What is the point of else statements?

What is the point of else statements?
0

#1

I feel like I’m missing something with else statements. Maybe it’s the way the challenges are structured or maybe I’m just not getting it but it looks to me like you would get the same result not including the else statements as if you did. For example, in the “Else if” challenge this is the code they want you to write to pass:

function testElseIf(val) {
  if (val > 10) {
    return "Greater than 10";
  }  else if (val < 5)  {
    return "Smaller than 5";
  } else  return "Between 5 and 10";
}

But if I get rid of the else statements and test the code as follows it functions just fine without the else statements.

function testElseIf(val) {
  if (val > 10) {
    return "Greater than 10";
  }  if (val < 5)  {
    return "Smaller than 5";
  } return "Between 5 and 10";
}

If I test 0 I get “smaller than five.” If I test five I get “Between 5 and 10” and if I test 12 I get “Greater than 10” etc etc. So, why use else statements when excluding them seems to create the same result? Is there an aspect of them I have yet to learn?


#2

You’re right in that you might not need an else statement. However, that example isn’t good for else statements is because you’re returning something. When you return something, you stop executing anything after that line. If we had used a different example where you might have multiple if and else if statements prior to returning, you may need an else - it really depends on the problem.


#3

Hi, thanks for your answer. If it’s not too much trouble could you provide a simple example where an else statement would be required?


#4

The simplest example would be if you wanted to console.log() values instead of return.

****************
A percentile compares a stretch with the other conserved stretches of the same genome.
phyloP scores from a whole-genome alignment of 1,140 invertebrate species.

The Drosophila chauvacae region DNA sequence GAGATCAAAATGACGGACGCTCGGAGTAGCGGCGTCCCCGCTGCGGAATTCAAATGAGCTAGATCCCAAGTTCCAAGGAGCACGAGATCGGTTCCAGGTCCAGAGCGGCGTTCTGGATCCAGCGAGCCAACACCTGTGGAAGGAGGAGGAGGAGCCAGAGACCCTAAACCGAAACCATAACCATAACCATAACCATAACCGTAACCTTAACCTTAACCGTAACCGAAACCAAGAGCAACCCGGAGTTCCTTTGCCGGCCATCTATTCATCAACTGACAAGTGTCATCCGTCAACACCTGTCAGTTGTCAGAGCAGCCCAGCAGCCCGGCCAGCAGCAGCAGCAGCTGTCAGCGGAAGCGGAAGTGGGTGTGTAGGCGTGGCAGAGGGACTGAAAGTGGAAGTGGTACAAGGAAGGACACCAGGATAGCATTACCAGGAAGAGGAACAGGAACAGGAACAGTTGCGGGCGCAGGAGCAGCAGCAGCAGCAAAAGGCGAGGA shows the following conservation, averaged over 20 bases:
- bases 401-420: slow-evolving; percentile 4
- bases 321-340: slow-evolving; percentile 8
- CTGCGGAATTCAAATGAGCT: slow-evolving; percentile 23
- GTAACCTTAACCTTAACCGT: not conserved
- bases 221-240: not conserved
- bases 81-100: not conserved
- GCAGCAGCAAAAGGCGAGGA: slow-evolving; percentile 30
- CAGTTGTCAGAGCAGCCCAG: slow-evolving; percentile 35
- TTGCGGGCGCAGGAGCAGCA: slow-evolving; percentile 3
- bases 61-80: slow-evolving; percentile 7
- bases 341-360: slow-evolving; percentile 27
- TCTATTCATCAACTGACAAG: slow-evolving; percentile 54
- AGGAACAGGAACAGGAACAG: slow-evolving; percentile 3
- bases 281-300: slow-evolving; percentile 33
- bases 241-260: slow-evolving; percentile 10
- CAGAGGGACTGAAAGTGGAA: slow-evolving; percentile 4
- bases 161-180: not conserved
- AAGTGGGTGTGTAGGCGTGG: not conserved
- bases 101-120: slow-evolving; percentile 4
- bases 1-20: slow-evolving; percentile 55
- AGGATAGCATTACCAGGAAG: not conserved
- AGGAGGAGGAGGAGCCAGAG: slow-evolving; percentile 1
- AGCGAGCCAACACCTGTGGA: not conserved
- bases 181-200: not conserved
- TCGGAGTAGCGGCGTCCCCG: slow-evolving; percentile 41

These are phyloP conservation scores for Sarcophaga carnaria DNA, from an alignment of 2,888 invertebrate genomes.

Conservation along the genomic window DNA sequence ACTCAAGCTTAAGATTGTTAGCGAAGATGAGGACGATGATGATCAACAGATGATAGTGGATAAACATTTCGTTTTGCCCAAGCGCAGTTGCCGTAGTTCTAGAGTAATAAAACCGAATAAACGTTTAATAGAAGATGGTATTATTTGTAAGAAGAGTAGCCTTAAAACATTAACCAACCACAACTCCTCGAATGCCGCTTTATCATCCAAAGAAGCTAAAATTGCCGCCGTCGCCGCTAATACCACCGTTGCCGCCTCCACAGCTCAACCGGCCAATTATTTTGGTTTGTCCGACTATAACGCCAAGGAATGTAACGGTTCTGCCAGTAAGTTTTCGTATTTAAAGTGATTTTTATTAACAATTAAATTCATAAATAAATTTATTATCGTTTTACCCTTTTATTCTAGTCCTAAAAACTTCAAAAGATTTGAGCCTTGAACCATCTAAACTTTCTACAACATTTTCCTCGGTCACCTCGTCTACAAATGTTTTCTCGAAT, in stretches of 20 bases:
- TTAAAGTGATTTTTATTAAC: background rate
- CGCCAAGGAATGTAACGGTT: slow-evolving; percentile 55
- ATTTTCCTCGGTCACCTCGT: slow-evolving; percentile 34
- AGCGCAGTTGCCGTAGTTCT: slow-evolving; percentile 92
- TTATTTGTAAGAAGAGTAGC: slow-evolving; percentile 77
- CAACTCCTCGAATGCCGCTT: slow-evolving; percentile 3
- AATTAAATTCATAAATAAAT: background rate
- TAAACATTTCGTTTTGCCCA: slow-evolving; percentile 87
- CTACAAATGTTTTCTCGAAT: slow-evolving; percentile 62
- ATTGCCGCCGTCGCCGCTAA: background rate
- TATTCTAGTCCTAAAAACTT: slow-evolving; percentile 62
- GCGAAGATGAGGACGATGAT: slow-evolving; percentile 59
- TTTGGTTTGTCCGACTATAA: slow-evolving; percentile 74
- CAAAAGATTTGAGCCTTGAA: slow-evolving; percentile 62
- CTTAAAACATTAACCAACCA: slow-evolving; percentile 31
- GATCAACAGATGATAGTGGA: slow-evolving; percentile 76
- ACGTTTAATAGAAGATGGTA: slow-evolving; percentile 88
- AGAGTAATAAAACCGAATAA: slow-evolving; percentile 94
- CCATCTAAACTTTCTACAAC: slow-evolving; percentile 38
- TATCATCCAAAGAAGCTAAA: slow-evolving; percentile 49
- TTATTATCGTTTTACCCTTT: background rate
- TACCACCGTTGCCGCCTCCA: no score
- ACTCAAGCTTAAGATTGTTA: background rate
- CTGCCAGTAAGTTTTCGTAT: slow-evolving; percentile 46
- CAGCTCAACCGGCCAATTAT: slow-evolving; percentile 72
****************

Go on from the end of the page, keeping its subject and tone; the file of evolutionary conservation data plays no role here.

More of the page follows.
function testElseIf(val) {
  if (val > 10) {
    console.log( 'Greater than 10');
  } else if (val < 5) {
    console.log( 'Smaller than 5');
  } else {
    console.log( 'Between 5 and 10');
  }
}

because if you try values less than 5 you get both “Smaller than 5” and “Between 5 and 10” or if you choose a value greater than 10 you will get both the “Greater than 10” and “Between 5 and 10”


#5

I’ve edited your post for readability. When you enter a code block into the forum, remember to precede it with a line of three backticks and follow it with a line of three backticks to make easier to read. See this post to find the backtick on your keyboard. The “preformatted text” tool in the editor (</>) will also add backticks around text.

Also, similar to @v-lai’s great example, you could also have something like this:

function testElseIf(val) {
  var myStr;
  if (val > 10) {
    myStr = "Greater than 10";
  }
  else if (val < 5)  {
    myStr = "Smaller than 5";
  }
  else
    myStr = "Between 5 and 10";
  return myStr;
}

#6

you use “else if” to tie comparisons, “else” is used to execute some code when the previous comparison returned a false condition.